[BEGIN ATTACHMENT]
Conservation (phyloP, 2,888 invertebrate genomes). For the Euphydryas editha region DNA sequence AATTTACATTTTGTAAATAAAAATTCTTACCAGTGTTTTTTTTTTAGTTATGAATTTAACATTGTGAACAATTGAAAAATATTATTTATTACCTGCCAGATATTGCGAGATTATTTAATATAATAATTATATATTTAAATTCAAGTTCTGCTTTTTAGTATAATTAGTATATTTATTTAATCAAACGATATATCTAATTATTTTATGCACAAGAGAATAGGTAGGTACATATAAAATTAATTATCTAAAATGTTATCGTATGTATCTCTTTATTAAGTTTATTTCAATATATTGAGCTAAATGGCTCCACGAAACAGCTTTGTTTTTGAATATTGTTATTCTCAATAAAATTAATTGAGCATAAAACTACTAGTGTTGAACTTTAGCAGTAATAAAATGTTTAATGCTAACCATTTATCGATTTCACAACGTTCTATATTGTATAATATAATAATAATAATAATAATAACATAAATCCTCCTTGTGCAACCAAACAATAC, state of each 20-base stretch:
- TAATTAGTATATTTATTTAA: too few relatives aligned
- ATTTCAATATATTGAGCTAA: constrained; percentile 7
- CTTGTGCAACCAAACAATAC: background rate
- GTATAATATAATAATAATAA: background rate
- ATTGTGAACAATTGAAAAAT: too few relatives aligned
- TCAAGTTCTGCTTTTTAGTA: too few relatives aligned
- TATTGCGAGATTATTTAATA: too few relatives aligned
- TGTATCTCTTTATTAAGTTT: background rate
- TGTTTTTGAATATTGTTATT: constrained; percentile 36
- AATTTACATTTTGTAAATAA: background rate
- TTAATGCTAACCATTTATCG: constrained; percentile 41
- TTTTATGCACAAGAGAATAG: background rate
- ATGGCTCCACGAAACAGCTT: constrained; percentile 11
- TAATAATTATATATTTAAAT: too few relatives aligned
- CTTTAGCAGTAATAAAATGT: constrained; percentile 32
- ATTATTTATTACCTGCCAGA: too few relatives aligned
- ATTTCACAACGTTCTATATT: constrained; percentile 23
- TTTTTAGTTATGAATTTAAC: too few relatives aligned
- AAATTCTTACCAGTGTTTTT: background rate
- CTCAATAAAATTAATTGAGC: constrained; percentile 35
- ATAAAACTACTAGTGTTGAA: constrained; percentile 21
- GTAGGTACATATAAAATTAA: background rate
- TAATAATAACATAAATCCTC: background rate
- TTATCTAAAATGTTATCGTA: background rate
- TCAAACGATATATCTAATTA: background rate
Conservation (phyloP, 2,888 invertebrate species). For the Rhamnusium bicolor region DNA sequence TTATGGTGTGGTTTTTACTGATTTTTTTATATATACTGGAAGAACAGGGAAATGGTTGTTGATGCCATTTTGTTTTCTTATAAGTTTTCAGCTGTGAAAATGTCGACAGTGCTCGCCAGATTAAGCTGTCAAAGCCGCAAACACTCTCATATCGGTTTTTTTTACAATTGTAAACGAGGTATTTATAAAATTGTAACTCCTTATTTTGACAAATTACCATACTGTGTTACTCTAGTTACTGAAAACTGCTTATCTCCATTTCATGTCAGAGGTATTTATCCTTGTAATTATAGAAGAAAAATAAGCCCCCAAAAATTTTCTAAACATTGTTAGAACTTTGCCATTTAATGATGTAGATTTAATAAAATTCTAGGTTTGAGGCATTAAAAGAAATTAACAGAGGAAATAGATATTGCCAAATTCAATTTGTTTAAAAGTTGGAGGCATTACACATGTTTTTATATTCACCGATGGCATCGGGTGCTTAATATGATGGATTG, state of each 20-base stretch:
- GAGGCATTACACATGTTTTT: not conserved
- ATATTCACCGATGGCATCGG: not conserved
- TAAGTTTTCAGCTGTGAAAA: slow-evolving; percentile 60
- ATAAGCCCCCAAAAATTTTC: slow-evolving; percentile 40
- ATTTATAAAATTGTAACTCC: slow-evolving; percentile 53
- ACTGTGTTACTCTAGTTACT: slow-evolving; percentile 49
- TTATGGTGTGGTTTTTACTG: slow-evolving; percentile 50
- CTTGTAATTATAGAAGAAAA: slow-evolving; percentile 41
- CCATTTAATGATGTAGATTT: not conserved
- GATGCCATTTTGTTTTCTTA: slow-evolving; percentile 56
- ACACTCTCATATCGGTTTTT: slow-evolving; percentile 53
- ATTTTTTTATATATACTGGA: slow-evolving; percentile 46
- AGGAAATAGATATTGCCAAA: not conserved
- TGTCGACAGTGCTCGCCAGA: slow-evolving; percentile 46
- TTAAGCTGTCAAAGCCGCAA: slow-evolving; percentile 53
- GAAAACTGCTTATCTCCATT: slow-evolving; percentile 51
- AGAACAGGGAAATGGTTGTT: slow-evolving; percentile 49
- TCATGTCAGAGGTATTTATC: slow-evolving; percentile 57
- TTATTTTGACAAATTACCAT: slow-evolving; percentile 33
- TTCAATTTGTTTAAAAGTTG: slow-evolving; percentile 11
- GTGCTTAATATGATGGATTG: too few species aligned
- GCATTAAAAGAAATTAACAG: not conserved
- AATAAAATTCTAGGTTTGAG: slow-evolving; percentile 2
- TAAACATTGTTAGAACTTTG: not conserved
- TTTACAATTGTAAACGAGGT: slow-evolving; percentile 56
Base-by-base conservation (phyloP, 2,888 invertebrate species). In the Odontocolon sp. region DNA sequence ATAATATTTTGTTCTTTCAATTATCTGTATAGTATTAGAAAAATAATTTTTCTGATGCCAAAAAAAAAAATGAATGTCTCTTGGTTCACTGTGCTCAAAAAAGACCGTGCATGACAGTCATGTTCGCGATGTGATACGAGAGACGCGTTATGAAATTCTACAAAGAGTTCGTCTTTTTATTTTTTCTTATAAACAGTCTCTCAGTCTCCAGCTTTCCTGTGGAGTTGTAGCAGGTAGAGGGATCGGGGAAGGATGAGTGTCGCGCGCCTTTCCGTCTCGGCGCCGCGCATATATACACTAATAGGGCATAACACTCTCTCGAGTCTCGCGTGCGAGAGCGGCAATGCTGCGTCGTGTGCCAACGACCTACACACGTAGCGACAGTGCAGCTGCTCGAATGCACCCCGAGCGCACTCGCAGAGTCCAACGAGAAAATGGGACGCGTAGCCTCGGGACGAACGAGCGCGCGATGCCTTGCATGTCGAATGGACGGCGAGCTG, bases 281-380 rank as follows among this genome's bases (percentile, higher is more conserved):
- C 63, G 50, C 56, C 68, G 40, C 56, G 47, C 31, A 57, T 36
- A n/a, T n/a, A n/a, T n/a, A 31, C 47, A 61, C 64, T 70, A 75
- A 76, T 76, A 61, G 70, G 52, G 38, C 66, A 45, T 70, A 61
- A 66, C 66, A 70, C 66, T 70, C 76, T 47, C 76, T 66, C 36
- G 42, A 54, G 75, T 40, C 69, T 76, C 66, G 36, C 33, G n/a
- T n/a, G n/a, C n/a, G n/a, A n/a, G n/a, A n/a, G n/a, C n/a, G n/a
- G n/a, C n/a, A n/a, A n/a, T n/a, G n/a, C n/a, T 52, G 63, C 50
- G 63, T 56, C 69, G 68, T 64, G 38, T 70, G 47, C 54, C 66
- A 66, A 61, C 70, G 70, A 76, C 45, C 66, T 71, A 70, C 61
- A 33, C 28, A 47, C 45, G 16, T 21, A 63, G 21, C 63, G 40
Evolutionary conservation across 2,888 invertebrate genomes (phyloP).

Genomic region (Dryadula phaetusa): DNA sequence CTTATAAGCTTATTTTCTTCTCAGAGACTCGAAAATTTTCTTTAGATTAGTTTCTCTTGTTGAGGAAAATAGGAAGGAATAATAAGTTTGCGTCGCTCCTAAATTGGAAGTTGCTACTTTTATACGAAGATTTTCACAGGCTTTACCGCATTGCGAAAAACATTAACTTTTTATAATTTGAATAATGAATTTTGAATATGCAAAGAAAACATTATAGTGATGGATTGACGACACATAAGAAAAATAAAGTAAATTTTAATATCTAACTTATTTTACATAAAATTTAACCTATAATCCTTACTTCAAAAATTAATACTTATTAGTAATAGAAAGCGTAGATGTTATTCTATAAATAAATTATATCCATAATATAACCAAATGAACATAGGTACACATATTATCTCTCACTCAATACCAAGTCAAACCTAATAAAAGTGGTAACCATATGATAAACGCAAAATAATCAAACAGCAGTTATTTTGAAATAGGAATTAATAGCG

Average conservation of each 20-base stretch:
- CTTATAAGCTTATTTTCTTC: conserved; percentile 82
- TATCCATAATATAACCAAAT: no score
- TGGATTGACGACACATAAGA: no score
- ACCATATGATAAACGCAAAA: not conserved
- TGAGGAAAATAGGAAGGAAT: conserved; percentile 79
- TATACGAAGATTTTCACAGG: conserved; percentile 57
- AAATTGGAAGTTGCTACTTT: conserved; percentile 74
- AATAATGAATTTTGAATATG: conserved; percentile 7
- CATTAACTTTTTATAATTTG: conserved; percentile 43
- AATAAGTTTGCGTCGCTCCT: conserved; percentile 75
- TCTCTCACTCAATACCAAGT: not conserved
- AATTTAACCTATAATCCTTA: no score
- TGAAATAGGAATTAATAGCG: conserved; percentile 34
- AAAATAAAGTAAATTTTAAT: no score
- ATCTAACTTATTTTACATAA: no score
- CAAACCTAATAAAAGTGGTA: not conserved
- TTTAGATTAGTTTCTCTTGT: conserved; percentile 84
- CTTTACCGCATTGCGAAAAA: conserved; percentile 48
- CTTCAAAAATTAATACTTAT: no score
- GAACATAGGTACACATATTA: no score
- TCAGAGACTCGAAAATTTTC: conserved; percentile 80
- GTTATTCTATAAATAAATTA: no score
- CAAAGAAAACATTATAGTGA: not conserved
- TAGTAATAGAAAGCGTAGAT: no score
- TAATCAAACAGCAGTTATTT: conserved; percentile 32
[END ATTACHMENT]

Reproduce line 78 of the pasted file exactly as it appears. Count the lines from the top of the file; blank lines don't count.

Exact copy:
- AATTTAACCTATAATCCTTA: no score